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Hoffmann, R. A wiki for the life sciences where authorship matters. Nature Genetics (2008)
 
 
 
 
 

Chaperone-like activity of alpha-crystallin. The effect of NADPH on its interaction with zeta-crystallin.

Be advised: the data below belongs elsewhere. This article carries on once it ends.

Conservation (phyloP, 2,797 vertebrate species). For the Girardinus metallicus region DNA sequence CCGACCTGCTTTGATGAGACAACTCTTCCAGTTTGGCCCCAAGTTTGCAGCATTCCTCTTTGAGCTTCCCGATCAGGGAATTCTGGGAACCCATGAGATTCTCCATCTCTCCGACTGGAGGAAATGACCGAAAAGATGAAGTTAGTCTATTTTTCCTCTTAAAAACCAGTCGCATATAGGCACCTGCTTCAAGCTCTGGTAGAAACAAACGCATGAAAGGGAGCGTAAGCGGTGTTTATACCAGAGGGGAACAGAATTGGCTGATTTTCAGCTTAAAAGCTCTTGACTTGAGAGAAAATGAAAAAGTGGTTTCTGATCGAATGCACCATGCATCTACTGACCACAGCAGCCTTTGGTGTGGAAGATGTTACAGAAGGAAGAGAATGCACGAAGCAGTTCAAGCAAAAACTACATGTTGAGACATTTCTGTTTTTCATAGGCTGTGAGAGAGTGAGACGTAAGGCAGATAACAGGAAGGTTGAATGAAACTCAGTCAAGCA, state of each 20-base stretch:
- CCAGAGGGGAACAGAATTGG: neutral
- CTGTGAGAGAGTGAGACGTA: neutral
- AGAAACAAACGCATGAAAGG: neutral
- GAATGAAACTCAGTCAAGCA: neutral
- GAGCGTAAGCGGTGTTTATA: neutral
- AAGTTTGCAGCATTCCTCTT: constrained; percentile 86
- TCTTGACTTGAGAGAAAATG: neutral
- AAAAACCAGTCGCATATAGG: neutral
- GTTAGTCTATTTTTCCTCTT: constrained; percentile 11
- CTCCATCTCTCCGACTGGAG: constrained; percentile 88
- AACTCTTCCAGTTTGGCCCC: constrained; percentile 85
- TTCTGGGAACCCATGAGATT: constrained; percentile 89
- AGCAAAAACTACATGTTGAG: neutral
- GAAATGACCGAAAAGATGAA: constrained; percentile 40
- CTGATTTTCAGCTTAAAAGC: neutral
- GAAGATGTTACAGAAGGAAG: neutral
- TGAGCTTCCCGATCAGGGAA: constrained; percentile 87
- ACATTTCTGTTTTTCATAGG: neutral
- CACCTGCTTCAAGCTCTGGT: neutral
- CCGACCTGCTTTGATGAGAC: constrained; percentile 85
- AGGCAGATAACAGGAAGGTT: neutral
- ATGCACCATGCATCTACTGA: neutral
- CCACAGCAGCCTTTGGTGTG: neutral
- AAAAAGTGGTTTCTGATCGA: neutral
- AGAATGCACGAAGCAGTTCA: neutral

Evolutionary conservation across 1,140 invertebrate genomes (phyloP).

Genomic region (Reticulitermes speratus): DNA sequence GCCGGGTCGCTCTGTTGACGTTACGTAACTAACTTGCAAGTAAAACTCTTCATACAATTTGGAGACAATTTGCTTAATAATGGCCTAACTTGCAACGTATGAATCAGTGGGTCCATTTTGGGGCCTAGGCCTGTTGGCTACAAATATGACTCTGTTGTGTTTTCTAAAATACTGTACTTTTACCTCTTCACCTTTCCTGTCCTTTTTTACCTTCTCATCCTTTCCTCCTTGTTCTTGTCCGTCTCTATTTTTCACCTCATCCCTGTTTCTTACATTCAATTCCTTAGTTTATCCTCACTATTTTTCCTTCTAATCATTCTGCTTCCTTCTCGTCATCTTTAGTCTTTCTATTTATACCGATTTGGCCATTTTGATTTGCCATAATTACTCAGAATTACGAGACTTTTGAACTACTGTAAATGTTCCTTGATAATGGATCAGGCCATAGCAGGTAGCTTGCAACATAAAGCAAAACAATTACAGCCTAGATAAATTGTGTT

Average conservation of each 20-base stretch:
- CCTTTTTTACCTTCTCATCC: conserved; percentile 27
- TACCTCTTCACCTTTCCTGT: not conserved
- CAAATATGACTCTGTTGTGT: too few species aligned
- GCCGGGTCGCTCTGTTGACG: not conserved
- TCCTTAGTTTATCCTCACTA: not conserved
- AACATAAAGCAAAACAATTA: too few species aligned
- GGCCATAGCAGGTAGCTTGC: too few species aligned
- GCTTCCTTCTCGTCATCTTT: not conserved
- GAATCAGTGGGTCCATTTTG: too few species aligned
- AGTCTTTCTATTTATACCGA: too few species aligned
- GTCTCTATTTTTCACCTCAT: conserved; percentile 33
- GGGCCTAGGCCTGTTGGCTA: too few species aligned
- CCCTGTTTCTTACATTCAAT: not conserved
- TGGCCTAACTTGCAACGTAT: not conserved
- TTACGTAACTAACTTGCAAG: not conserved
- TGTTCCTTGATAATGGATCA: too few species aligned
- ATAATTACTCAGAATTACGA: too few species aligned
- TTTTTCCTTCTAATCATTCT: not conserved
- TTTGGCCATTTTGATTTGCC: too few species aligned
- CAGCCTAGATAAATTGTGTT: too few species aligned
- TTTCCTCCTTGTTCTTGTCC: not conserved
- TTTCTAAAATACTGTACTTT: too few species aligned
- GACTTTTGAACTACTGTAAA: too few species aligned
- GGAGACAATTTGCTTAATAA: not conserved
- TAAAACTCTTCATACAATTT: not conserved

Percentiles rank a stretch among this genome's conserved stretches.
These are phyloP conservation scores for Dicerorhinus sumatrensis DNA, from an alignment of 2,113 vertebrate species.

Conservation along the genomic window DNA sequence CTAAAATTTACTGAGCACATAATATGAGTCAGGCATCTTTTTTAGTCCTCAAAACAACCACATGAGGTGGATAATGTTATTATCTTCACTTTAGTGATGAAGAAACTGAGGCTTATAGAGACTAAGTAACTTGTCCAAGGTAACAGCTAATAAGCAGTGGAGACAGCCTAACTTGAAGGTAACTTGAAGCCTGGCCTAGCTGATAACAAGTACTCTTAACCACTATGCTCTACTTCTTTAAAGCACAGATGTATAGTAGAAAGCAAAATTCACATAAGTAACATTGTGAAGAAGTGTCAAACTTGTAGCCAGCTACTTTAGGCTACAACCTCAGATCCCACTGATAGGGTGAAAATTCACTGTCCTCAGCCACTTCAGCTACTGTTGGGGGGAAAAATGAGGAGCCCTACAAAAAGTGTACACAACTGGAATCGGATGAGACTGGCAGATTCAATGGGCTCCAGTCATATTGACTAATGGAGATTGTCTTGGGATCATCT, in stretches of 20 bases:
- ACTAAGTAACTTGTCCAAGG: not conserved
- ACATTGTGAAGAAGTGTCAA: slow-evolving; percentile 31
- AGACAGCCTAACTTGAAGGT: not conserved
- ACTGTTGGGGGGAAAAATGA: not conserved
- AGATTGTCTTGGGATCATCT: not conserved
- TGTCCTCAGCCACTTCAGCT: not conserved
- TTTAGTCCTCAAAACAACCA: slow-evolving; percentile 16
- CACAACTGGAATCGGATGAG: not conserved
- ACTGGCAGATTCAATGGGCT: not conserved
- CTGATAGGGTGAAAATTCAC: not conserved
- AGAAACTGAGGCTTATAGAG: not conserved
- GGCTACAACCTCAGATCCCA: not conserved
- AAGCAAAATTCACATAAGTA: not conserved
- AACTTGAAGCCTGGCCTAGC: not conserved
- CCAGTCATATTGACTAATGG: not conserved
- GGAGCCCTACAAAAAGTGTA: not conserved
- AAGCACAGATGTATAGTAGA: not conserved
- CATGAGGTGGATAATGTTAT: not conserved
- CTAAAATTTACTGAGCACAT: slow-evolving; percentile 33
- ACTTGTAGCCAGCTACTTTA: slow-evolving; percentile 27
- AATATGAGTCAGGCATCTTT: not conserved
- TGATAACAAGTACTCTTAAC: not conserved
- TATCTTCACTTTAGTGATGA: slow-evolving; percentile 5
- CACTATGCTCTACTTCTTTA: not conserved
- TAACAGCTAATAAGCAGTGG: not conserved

alpha-Crystallin, a major structural protein of the ocular lens of vertebrates, has been characterized recently as a molecular chaperone (Horwitz, J. (1992) Proc. Natl. Acad. Sci. U.S.A. 89, 10449-10453 and Jakob, U., Gaestel, M., Engel, K., and Buchner, J. (1993) J. Biol. Chem. 268, 1517-1520). While alpha-crystallins prevent the aggregation of various proteins denatured by heat or chaotropic agents, neither the mode of interaction between target proteins and alpha-crystallin nor the specific conformational requirements, if any, of the target protein are known. Here, we demonstrate that the ability of alpha-crystallin to prevent thermally induced aggregation of zeta-crystallin/NADPH:quinone oxidoreductase, an abundant crystallin of guinea pigs and camelids, is strongly dependent on the presence of the obligate cofactor (NADPH) of the target enzyme. zeta-crystallin in the absence of NADPH is readily aggregated at 41 degrees C, and alpha-crystallin added at a 1:1 (w/w) ratio offers very little protection. In contrast, in the presence of NADPH zeta-crystallin remains stable to 45 degrees C and with the addition of alpha-crystallin (1:1 (w/w)) is protected from aggregation even at 55 degrees C. Cibacron blue 3GA, a nonmetabolized pyridine nucleotide analog, which has very high binding affinity to zeta-crystallin had similar effects. NADH and NAD+, which are not bound by zeta-crystallin, had no such effect. Complex formation between alpha-crystallin and non-native zeta-crystallin was demonstrated in the presence of either cibacron blue 3GA or NADPH. Circular dichroism spectroscopy of zeta-crystallin in the presence and absence of NADPH or cibacron blue indicated that nucleotide binding was accompanied by a change in the protein's aromatic amino acid environment but that the secondary structure was unaffected. The data suggest that subtle change in the conformation of denaturing proteins can markedly affect the ability of alpha-crystallin to protect them from aggregation.[1]

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